That this sort of thing is continuously going on and is being done not just by the British is or should be common knowledge.

Let me repeat again what I have previously said - nothing that appears on a social media site or on YouTube or indeed anywhere on the Internet can be treated as evidence of anything unless its provenance can be fully and incontrovertibly established - which more often than not it can’t be.

I doubt that Greenwald’s latest revelations are going to be widely circulated in the Western media. Certainly I don’t expect them to get anything like the attention that was given to the far less reliable stories of the “St. Petersburg troll factory. As I write this the British media is largely ignoring Greenwald’s story.

However, when the story of “Putin’s troll army” resurfaces — as it will — let us try to remember the information Greenwald has provided us before it vanishes down the media memory hole.


From The Intercept

The spy unit responsible for some of the United Kingdom’s most controversial tactics of surveillance, online propaganda and deceit focuses extensively on traditional law enforcement and domestic activities — even though officials typically justify its activities by emphasizing foreign intelligence and counterterrorism operations.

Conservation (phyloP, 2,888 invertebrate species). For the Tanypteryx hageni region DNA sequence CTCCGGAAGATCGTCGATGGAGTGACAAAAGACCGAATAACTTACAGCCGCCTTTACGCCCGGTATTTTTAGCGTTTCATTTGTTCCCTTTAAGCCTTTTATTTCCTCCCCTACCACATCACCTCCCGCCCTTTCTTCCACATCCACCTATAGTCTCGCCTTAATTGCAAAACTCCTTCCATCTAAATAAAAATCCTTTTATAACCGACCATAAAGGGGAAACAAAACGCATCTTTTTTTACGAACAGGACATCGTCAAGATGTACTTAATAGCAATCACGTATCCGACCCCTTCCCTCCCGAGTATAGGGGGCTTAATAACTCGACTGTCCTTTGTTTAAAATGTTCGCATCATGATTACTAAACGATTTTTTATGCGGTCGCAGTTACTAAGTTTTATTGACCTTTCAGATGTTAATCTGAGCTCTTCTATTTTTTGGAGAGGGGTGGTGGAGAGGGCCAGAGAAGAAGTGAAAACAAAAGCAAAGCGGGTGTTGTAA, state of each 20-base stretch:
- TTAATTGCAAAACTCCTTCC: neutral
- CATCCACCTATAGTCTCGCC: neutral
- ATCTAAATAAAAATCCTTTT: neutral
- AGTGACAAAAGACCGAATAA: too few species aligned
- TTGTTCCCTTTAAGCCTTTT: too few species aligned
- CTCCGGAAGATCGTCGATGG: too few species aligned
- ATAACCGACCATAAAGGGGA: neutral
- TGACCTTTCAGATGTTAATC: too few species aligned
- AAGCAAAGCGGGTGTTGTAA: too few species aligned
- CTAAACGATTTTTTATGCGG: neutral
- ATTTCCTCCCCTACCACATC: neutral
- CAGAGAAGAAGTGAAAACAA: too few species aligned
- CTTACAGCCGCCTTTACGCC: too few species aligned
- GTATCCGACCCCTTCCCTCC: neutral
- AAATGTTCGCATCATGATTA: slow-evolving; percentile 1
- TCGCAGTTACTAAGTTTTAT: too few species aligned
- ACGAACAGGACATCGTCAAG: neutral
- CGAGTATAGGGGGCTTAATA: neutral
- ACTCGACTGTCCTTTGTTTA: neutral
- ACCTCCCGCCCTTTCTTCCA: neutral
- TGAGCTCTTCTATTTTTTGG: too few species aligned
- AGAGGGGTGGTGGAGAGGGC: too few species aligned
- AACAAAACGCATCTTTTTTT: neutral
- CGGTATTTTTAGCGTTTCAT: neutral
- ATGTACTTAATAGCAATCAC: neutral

Documents published today by The Intercept demonstrate how the Joint Threat Research Intelligence Group (JTRIG), a unit of the signals intelligence agency Government Communications Headquarters (GCHQ), is involved in efforts against political groups it considers “extremist,” Islamist activity in schools, the drug trade, online fraud and financial scams.

Though its existence was secret until last year, JTRIG quickly developed a distinctive profile in the public understanding, after documents from NSA whistleblower Edward Snowden revealed that the unit had engaged in “dirty tricks” like deploying sexual “honey traps” designed to discredit targets, launching denial-of-service attacks to shut down Internet chat rooms, pushing veiled propaganda onto social networks and generally warping discourse online.

Early official claims attempted to create the impression that JTRIG’s activities focused on international targets in places like Iran, Afghanistan and Argentina. The closest the group seemed to get to home was in its targeting of transnational “hacktivist” group Anonymous.

While some of the unit’s activities are focused on the claimed areas, JTRIG also appears to be intimately involved in traditional law enforcement areas and U.K.-specific activity, as previously unpublished documents demonstrate. An August 2009 JTRIG memo entitled “Operational Highlights” boasts of “GCHQ’s first serious crime effects operation” against a website that was identifying police informants and members of a witness protection program. Another operation investigated an Internet forum allegedly “used to facilitate and execute online fraud.” The document also describes GCHQ advice provided “to assist the UK negotiating team on climate change.”